Thursday, March 12, 2015

Teamsters carry on the fight against Mexican trucks, file lawsuit

The Teamsters are taking their battle to keep dangerous Mexican trucks off U.S. highways into a third decade with a lawsuit filed earlier this week.

The suit, filed March 10 before the Ninth Circuit Court of Appeals, says the Federal Motor Carrier Safety Administration's action to open the border was “arbitrary and capricious” and not what Congress intended.

The reason FMCSA's decision was "arbitrary and capricious"? Congress ordered the agency to conduct a pilot program with Mexican trucks to determine if they were safe enough to use U.S. highways. Only about a dozen Mexican carriers participated in the pilot program, not enough to draw a sound conclusion about the likely safety of Mexican trucks.

The Department of Transportation's (DOT) Inspector General agreed the pilot program involved too few Mexican trucks to determine their future safety performance. And the IG pointed out DOT couldn’t inspect enough carriers in Mexico because of the danger to transportation inspectors. The Teamsters have long argued that letting Mexican trucks travel in the United States was unfair because Mexico is too dangerous for Americans drivers.

FMCSA went ahead anyway and announced it would open the border to Mexican trucks later this year. Teamsters General President Jim Hoffa said then,
This policy change by the DOT flies in the face of common sense and ignores the statutory and regulatory requirements of a pilot program. Allowing untested, Mexican trucks to travel our highways is a mistake of the highest order and it’s the driving public that will be put at risk by the DOT’s rash decision.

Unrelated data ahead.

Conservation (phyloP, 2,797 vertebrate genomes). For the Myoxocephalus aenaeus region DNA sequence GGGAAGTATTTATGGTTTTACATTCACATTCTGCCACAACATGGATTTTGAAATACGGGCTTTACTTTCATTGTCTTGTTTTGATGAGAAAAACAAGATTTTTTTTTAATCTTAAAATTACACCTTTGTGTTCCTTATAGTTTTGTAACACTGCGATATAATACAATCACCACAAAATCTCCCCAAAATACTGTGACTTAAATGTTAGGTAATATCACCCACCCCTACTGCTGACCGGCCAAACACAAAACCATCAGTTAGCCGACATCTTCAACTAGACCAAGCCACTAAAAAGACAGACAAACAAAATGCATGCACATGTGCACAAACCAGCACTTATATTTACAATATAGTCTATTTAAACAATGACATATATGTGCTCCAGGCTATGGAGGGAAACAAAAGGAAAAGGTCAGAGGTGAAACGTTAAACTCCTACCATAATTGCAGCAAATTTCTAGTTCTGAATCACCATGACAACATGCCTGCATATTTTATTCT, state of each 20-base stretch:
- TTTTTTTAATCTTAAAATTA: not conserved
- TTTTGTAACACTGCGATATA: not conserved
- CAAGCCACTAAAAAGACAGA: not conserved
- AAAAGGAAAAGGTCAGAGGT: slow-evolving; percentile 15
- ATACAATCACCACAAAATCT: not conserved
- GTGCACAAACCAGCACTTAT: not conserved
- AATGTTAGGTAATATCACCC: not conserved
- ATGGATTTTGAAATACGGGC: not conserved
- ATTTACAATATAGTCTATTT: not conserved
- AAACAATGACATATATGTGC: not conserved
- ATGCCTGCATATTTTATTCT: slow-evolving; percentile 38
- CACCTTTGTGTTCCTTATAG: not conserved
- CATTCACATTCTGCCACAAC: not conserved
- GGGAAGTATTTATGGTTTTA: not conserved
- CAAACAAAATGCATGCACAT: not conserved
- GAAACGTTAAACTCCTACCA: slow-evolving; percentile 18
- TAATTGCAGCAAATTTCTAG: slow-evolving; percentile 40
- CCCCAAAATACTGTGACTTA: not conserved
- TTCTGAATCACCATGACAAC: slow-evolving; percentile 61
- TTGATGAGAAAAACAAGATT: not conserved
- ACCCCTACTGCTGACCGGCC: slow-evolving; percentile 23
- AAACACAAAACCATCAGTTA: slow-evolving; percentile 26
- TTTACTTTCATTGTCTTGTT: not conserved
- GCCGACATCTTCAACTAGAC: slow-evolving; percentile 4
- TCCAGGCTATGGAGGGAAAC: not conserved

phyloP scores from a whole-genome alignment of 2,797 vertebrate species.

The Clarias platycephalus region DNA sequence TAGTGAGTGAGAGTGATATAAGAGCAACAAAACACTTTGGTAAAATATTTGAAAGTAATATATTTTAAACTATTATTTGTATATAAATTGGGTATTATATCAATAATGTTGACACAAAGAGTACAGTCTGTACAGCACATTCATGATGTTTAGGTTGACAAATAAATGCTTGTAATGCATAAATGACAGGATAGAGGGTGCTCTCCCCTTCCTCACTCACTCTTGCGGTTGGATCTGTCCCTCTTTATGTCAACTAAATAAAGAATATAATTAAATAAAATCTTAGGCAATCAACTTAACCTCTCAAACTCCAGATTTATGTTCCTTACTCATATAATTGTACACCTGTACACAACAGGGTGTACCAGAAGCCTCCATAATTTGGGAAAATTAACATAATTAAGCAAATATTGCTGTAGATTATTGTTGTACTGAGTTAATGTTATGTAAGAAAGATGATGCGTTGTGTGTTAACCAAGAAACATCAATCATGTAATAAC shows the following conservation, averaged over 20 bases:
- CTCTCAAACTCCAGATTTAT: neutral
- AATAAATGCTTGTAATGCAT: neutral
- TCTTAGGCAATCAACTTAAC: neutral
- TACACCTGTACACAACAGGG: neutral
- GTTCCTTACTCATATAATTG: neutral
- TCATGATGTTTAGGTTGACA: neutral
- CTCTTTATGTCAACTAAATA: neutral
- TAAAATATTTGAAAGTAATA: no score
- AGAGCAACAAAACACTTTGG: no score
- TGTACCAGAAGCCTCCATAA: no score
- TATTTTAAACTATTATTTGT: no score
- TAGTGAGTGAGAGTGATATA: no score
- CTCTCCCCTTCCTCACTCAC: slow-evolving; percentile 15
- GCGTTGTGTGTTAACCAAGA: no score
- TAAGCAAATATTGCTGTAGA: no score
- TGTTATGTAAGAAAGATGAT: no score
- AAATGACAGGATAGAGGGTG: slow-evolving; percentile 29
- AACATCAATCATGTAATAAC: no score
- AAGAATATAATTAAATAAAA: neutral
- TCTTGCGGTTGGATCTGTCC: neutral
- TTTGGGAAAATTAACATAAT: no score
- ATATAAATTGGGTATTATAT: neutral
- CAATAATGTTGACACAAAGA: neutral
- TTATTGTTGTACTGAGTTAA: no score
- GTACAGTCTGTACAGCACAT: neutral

The lawsuit seeks to reverse the FMCSA's decision. The Teamsters were joined in the suit by Advocates for Highway and Auto Safety and the Truck Safety Coalition.

Inside FMCSA notes the agency may face further challenges:
In addition to the Teamster’s recent legal challenge, efforts to reverse FMCSA’s decision may emanate from Congress. Congress has stepped in before to prevent the agency from opening the door to Mexican truckers and could do so again. 
Rep. Peter DeFazio (D-OR), ranking minority member on the House Transportation and Infrastructure Committee, has made no secret of his opposition to FMCSA’s decision and has suggested it may be subject to congressional review.
Hoffa has also sent a letter to U.S. Trade Representative Michael Froman asking him to reopen talks on Mexican trucks during Trans-Pacific Partnership negotiations.